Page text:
This is an open letter to the Robin family who became the avian equivalent of DPs, or displaced persons, this morning. Please understand that I really like birds, and believe me when I say I am neither happy, nor proud, that I evicted Buddy’s brethren. I am sorry that my slate “Welcome” sign seemed to invite you to become permanent residents here, and that you mistakenly thought my coach lamp was something special, made for your needs and move-in ready. You built your nest in record time, but sadly, now that home is gone. I suppose you and your kin shall hold me in the same esteem that you did the last time I tore down a nest at the side door. Yup, Dad sat on the cyclone fence and chattered angrily and loudly while I dismantled the nest. And, yes, for two or three years after that, every morning when I watered my flowers, and picked a few weeds, or re-arranged the mulch, you went right out, while I was still there, and pecked pieces of mulch out of the garden and threw it over the rubber edging and onto the lawn. I appreciated that. Thank you. Yes, I know it was under the guise of “looking for worms” that you just grabbed the mulch and picked it out of my garden. Every time I went outside, you stalked me and gave me an evil look. But that nest dismantling was not an isolated incident. How many nests did I need to tear down on the front and side coach lights, eh? A dozen perhaps? And, I had to put bags stuffed with styrofoam peanuts and a pinwheel on the bend of each coach light to deter any more settling in. Finally, we both moved on and I threw the contraptions away and figured you and your kinfolk relocated to another neighborhood. Well, evidently you have a short memory because once again this morning what did I find? A large nest in my front coach lamp. And yes, I am guilty of evicting you on the spot, no eviction notice even tendered – out on your fractious feathered butt! I hope we have now reached an understanding. You will see that I had to put a large puffed-up bag in the coach lamp’s elbow in the front yard to deter a return visit. Lookin’ good in the neighborhood now! I do, however, have to admire your tenacity in building this remarkably made nest in record time. I went out to check the mail at 3:00 p.m. yesterday and there was no mail. The rains and storms began around 4:00 p.m. This morning I went outside to walk at 7:30 a.m. I thought I’d check the mailbox to see if mail arrived after the last check. There were huge spots of dried mud on the lid. In the dried mud spots were large pieces of grass, weeds and tangled up dried vines. The front door had similar mud spots and splats up and down the glass and dripping from the cross-buck portion of the white metal door. Of course I looked upward. I saw a fully-formed nest, about one foot in diameter, resting solidly on the elbow of the coach lamp. Yes, I knew it was a Robin, since I’ve obviously seen your calling card before. Yes, it was duly noted that two of you were watching me as I left on my walk, and again 3 ½ miles later, when I returned and rounded the corner, you were taking more nest fixin’s … perhaps you were adding on another room? I can’t deal with any of this and I am sorry. You were messy and it will not be tolerated. While I am angry with you, and you with me, I still marvel at how you modeled this durable home for your mate to lay eggs and sit up there. The mud that “glued” the nest together had not even dried yet. The nest lifted out with a small rake, was intact, and it was large and fully formed, anticipating the big event. Mercifully, there were no eggs in the nest. If I could have, I would have taken it somewhere else for you. I apologize for leaving the whole nest sitting in the dustpan momentarily in the driveway while I collected my thoughts on what to do next – I did not mean to taunt you. You looked at me with anger and hurt in your eyes. I felt somewhat humiliated and still do; I am not a mean-spirited person and the last thing I would ever do is harm a living creature. That is why I put your handiwork into a white plastic bag and took it to the end of the street to the alley.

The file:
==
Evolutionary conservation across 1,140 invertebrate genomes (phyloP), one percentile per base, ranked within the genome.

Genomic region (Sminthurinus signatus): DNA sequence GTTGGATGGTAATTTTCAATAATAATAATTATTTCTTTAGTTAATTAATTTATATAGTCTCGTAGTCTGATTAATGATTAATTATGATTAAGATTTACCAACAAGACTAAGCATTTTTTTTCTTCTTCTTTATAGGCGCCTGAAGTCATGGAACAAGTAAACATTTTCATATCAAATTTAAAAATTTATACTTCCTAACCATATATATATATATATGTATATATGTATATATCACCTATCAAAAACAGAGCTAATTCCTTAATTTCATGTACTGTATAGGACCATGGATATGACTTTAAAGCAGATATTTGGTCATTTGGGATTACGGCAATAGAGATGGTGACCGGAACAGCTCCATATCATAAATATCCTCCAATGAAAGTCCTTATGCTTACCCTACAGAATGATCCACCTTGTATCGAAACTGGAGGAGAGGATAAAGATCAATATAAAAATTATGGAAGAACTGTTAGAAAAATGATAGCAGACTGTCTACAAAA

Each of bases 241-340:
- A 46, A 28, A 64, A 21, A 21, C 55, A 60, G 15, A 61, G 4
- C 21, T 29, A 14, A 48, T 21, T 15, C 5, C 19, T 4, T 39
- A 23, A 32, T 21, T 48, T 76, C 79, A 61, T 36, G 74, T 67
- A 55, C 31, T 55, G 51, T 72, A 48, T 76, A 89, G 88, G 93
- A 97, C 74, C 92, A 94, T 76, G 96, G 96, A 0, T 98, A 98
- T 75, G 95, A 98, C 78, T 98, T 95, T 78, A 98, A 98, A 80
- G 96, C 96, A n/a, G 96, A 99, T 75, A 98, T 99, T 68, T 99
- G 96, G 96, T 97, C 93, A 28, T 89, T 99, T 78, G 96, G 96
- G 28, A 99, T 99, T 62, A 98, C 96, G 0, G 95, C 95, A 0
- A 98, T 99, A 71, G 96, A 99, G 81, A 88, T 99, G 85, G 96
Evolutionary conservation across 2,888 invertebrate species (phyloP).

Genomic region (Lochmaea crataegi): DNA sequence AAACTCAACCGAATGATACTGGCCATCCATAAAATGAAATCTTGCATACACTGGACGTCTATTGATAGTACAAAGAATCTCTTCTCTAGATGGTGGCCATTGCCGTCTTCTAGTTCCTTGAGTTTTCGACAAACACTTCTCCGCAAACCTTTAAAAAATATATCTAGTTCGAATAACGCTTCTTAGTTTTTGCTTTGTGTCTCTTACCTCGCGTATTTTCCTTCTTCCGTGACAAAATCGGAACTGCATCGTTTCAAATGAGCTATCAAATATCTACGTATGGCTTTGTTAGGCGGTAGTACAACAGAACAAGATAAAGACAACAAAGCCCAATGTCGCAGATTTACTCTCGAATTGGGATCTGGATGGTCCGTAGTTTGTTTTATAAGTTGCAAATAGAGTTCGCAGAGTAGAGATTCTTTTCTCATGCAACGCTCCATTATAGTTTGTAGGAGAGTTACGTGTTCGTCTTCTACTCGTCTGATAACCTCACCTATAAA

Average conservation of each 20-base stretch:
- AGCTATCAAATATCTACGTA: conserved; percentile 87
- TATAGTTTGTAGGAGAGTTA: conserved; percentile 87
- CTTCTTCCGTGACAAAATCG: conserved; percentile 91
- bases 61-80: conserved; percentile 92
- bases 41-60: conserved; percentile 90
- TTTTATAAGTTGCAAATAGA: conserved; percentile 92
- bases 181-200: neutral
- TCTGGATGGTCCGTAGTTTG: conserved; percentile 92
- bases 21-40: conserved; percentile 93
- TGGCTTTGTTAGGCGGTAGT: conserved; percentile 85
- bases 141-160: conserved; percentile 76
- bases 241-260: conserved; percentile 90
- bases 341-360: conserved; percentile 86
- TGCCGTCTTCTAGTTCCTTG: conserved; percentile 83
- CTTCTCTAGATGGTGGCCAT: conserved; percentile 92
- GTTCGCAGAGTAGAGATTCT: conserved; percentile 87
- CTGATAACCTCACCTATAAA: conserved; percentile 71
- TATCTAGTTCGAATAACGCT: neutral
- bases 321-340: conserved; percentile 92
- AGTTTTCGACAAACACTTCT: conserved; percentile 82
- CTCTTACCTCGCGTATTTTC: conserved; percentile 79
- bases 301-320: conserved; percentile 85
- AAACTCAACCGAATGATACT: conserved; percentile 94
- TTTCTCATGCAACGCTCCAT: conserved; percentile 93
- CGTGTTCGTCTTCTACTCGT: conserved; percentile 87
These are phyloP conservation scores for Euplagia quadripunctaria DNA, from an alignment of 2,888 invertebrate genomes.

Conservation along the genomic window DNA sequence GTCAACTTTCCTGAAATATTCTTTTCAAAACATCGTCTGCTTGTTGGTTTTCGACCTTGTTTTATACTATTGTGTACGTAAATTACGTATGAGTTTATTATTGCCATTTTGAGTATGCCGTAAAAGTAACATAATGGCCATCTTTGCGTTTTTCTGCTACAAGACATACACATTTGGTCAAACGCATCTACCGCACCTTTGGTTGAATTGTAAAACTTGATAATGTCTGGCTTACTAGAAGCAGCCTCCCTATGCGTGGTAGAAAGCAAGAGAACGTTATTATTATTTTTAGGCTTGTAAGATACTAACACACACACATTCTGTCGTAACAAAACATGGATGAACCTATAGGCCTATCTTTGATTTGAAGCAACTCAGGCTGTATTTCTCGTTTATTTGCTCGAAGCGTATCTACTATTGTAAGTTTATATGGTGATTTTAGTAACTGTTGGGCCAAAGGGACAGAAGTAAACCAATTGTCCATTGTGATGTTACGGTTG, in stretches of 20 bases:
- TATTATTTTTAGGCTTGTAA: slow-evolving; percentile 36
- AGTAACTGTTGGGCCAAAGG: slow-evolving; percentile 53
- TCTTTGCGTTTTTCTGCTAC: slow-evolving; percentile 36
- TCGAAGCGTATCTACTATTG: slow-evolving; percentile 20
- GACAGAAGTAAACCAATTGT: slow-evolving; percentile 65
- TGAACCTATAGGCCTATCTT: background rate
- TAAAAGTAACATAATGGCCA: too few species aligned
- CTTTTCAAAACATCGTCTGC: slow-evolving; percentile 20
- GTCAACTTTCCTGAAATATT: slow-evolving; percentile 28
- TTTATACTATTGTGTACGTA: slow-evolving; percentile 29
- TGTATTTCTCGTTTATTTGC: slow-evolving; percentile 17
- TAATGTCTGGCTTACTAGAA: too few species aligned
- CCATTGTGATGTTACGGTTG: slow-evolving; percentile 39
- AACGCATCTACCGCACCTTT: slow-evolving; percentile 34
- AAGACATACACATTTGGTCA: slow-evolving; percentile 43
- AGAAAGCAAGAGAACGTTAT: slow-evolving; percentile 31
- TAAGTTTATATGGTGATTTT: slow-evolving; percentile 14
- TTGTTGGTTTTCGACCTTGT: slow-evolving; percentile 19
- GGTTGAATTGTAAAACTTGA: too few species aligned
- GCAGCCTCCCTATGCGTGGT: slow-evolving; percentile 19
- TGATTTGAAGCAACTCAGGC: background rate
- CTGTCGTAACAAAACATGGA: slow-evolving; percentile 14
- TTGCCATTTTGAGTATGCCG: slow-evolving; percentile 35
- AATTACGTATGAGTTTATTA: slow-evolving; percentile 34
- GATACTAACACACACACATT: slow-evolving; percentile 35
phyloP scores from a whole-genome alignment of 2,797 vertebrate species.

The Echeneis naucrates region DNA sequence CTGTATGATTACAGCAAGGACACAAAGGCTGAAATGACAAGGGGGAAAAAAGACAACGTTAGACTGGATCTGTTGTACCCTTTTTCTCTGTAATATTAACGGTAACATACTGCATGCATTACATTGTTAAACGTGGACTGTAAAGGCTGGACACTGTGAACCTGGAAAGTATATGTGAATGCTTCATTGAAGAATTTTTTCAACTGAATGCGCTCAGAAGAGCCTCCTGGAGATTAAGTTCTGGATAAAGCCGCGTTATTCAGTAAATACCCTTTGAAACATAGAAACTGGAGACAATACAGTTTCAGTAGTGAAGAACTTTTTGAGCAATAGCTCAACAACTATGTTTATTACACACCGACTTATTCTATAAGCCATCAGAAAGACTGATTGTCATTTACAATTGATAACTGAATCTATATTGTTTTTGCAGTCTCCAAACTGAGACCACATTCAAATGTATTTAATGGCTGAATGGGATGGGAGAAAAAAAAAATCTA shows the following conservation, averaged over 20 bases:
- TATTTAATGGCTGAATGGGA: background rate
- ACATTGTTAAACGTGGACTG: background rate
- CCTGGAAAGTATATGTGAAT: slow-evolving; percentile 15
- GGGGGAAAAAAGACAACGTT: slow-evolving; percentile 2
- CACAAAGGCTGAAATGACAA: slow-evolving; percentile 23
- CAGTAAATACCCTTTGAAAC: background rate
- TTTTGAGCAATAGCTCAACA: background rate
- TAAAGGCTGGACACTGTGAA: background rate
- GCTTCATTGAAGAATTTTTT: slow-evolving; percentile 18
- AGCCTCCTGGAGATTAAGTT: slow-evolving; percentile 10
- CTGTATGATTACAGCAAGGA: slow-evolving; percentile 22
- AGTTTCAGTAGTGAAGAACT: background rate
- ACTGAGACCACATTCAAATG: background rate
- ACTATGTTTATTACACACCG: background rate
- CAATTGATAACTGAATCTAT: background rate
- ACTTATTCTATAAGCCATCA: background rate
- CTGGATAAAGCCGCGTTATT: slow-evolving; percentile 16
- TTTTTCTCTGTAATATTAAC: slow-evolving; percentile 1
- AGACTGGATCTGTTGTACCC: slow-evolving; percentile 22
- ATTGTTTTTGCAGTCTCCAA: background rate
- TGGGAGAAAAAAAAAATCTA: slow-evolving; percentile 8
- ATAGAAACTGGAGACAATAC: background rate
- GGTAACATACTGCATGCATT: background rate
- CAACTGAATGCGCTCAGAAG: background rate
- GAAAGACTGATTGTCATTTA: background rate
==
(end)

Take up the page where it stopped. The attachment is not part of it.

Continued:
Please don’t hate me – I feel badly enough.